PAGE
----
Although Parliament has demanded that the government cancels the contract of power distributor Umeme, all indications are that this is unlikely to happen.
On paper, Umeme’s case looks bad, a contract clearly skewed against the government, and, by extension, the people, of Uganda. But the practical realities are that cancellation would not get the government out of the hole it is in.
First, cancelling the contract would be self-incriminating evidence that government signed a bad deal. But it would also send a frightening message to investors, a point made last weekend by William Kalema, the country managing director of BDO East Africa, which provides business aisory services.
“Cancelling a contract has serious ramifications for inward investments,” Kalema said on the Capital Gang radio show. “It is possible to improve the contract, but to repudiate it would bring grave concerns. How many credible investors would want to come to a country that has just cancelled a contract of a company?”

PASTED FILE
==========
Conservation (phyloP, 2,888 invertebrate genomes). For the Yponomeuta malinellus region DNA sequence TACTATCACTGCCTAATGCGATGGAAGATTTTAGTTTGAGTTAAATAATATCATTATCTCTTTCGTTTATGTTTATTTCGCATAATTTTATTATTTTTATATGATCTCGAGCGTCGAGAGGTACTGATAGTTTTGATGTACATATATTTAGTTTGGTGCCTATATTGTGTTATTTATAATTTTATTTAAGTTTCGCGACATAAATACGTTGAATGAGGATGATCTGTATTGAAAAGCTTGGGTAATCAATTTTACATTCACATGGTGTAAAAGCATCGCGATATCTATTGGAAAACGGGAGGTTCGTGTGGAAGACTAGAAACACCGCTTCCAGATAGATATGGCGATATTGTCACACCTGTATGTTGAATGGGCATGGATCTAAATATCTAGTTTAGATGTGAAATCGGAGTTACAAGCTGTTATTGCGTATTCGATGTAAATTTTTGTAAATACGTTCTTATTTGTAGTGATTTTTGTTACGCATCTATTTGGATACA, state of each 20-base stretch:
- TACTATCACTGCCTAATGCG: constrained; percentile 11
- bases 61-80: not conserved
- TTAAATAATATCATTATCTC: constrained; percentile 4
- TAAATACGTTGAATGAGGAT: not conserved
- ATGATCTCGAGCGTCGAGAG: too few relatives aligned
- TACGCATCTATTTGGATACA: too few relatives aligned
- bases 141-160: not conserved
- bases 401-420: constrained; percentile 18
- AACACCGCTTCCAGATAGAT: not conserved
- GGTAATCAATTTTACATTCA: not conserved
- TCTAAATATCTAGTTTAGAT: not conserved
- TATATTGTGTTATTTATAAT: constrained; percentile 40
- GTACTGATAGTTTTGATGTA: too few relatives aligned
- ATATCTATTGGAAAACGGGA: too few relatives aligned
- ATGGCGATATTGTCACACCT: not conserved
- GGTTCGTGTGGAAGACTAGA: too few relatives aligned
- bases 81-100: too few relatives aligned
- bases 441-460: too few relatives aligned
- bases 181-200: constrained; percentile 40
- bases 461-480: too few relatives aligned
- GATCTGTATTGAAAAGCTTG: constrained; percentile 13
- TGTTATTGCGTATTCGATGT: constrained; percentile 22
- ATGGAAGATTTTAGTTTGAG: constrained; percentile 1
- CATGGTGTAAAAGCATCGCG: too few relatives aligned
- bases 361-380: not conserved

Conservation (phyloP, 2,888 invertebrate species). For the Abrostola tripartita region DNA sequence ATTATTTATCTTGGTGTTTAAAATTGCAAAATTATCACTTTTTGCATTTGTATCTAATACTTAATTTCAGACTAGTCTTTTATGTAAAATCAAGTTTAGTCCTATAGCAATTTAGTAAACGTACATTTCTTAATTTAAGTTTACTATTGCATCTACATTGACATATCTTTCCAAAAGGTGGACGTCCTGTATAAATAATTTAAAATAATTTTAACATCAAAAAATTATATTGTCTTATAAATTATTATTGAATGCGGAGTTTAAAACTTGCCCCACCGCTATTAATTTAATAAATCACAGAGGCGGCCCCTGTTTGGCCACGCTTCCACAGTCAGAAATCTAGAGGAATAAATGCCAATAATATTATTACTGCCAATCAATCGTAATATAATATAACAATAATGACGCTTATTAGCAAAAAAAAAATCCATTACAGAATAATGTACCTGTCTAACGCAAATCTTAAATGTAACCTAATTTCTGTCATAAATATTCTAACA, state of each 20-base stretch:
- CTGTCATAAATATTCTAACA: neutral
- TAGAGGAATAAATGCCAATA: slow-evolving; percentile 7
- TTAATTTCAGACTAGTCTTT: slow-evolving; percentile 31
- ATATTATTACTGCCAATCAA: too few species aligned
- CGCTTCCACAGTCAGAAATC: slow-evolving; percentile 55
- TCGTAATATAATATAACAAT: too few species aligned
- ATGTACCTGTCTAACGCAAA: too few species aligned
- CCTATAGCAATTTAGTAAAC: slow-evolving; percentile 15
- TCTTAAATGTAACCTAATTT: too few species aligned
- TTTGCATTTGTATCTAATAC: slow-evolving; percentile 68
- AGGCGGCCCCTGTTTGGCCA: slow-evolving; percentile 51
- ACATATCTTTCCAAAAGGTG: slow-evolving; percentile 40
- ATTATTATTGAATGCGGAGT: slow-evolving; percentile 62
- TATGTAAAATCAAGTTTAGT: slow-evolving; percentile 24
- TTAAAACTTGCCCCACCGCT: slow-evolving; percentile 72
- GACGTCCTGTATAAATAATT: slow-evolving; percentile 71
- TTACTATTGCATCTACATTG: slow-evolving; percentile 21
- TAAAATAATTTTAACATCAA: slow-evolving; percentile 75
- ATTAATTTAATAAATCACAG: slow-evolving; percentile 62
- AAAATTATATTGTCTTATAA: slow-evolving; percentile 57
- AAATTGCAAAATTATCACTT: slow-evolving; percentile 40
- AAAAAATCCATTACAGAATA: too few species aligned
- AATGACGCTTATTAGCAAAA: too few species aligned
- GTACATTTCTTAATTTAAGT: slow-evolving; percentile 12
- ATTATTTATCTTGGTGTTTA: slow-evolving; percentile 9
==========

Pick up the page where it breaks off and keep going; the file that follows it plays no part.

On the same show, Umeme Managing Director Charles Chapman said what the MPs had recommended was akin to “throwing the baby out” with the bath water: “we all agree things aren’t perfect. But we all agree that things are getting better.”